• Eric and minions - make Github project happen
    • Cochairs and minions - make preconference happen
Margaret Heller's picture

I've actually already talked to the Education Commitee, and we are starting the conversation. One of the easiest things that people can do to get started with this if you have an idea for something to teach is to fill out this form: http://www.ala.org/lita/learning/propose/form. You don't have to have a fully formed idea yet, the committee can work with you to make it more marketable to fill a niche.

Some of the issues are identifying suitable teachers who can deliver the material and answer questions in an online learning format--a different skill than writing a tutorial or answering questions in IRC. If you don't want to teach but know someone who would be great, please let me know. I think the key is to make sure that the people with no funding and some self-direction can access material to teach themselves, but also to make sure that we pay attention to what is better presented in a class format and make sure that some revenue is coming in.

Margaret Heller's picture

I've actually already talked to the Education Commitee, and we are starting the conversation. One of the easiest things that people can do to get started with this if you have an idea for something to teach is to fill out this form: http://www.ala.org/lita/learning/propose/form. You don't have to have a fully formed idea yet, the committee can work with you to make it more marketable to fill a niche.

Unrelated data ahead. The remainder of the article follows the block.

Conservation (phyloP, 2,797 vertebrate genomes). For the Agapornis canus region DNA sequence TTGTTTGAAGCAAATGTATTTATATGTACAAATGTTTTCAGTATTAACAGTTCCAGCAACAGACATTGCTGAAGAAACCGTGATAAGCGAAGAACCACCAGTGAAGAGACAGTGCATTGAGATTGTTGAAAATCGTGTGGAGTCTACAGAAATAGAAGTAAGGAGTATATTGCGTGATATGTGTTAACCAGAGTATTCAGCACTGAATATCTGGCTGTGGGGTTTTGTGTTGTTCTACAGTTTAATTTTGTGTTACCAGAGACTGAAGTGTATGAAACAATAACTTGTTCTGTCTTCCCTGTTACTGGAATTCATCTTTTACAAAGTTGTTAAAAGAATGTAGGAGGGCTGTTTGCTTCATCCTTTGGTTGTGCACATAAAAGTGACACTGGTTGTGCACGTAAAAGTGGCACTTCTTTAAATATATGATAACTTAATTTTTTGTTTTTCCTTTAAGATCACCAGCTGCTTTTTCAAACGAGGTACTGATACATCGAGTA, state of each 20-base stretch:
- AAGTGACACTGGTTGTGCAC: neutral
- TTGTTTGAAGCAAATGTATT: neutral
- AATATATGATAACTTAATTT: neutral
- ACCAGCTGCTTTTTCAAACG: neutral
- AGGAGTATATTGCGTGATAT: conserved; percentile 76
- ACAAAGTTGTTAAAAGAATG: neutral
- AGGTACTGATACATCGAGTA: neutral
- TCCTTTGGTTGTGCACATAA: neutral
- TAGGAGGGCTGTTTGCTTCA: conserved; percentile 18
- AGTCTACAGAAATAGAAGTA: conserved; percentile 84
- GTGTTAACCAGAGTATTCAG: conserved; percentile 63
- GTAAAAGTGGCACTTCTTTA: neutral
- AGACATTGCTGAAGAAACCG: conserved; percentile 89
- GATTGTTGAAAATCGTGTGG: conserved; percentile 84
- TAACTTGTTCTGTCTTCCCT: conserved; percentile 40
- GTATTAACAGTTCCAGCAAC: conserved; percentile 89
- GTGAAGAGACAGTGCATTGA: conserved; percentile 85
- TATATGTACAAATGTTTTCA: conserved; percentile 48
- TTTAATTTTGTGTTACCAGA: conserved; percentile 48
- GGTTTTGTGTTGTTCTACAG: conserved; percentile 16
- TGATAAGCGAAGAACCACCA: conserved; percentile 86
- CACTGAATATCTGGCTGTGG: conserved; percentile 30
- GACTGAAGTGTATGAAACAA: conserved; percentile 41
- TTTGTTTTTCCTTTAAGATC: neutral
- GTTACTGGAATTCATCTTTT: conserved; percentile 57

Some of the issues are identifying suitable teachers who can deliver the material and answer questions in an online learning format--a different skill than writing a tutorial or answering questions in IRC. If you don't want to teach but know someone who would be great, please let me know. I think the key is to make sure that the people with no funding and some self-direction can access material to teach themselves, but also to make sure that we pay attention to what is better presented in a class format and make sure that some revenue is coming in.

Becky Yoose (non-member)'s picture

"CodeYear's PyMARC..." should read "CodeYear's Python module..." They haven't quite got pymarc in their Python instance yet, but I'll keep checking regularly.

Toby Greenwalt's picture

One potential opportunity for onramping might be next year's PLA conference. I know it's been a struggle to get more public librarians involved, and this might be a good opportunity to bring some folks out of the woodwork.